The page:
May 182010


This painting, “Calle Martiro” (Calle Mártires) is by Cuban artist Reinaldo Pagan Avila from 1999.   “Calle Martiro” ((Calle Mártires) or Street of Martyrs might be found somewhere in Cuba.  A naked Christ-like figure is martyred upon a dying tree  – as convenient as anything for a Crucifixion.  His body speared, his hands and feet tied, his suffering might be the suffering of Cuba for what seems like an eternity.  The suffering did not begin in 1959.  It began long before that date for what seems like an eternity to some.

Cuban art, like Cuban music has burst to the forefront of the cultural scene in recent years. Partly due to an increase in tourism and an opening up of Cuban society, young Cuban artists are emerging from years of anonymity. Since the Cuban Revolution in 1959, a flourishing art scene has emerged on the island, due to full governmental support to the arts and culture of Cuba.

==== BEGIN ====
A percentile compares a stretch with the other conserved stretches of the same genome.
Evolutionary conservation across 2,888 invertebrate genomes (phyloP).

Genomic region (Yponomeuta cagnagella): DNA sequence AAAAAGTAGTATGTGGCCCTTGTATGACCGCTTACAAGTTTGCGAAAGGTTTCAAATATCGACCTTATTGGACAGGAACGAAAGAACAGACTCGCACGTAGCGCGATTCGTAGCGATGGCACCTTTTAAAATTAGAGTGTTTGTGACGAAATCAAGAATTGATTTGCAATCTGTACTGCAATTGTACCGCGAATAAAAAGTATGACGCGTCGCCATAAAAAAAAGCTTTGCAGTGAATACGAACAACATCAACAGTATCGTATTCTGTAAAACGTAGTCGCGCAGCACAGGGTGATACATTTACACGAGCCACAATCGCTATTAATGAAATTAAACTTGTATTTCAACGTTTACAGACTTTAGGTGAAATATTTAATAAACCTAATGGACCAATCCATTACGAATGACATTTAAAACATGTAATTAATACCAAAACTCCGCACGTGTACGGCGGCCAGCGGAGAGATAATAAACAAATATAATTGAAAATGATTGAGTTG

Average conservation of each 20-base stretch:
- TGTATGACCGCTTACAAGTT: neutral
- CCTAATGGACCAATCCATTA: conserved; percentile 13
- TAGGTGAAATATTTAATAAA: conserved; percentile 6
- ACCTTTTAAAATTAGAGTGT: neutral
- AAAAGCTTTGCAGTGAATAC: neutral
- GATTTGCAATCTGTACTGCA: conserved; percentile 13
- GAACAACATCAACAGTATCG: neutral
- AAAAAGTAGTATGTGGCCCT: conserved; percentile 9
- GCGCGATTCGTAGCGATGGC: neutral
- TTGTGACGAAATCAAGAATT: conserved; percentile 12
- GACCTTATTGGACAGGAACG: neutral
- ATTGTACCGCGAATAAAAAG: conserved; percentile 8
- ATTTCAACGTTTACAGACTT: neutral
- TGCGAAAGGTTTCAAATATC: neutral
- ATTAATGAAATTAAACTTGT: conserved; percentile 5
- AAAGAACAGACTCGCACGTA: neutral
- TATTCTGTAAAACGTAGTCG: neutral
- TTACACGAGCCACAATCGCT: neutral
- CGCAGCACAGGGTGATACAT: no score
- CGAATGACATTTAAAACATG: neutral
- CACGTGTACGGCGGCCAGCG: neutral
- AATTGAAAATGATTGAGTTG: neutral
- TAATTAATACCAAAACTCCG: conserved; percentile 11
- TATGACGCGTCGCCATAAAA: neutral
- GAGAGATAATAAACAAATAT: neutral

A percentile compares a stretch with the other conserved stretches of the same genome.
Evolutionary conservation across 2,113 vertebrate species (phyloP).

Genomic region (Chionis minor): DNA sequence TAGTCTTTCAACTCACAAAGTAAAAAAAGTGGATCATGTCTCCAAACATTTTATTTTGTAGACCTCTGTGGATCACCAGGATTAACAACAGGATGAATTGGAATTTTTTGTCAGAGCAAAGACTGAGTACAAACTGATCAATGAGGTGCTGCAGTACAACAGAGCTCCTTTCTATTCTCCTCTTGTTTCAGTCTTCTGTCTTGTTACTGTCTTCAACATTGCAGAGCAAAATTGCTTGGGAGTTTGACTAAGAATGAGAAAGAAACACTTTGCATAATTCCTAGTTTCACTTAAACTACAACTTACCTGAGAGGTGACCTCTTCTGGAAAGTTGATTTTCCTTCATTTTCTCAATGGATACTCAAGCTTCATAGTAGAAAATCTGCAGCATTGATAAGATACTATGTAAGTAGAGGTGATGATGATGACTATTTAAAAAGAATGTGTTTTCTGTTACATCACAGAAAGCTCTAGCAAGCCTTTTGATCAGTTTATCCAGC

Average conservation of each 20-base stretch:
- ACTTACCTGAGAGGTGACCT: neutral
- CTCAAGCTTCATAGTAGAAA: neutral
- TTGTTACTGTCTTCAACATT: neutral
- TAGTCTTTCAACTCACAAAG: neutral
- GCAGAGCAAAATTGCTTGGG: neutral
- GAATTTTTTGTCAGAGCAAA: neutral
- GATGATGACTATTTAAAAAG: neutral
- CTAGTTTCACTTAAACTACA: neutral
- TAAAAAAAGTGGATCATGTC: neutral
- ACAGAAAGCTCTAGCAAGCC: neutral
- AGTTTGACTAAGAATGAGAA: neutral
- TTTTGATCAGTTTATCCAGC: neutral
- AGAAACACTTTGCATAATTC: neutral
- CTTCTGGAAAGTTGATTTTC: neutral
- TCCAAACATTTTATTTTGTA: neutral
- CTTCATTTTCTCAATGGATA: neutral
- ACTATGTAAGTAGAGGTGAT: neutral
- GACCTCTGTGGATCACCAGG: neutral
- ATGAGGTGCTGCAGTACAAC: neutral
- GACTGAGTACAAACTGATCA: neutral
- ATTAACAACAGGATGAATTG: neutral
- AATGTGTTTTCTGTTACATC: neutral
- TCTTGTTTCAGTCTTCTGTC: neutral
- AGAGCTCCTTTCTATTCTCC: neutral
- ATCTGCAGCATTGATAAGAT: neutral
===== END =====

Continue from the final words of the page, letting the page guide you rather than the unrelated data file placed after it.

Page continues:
With a strong Cuban cultural tradition mixed with Spanish and African influences, an excellent educational system and over 40 years of struggling economic existence, a Cuban style of art has emerged. Modern Cuban art is a conglomerate of these influences, the political, the traditional, the theatrical, the sensuous and the humorous.

One can never forget that in spite of the Cuban people’s daily struggle to survive, they have always maintained a sense of humor throughout.  And the artists have continued to produce works of art even though they have suffered shortages of the basic necessities of life as well as paint brushes, paint and canvass.

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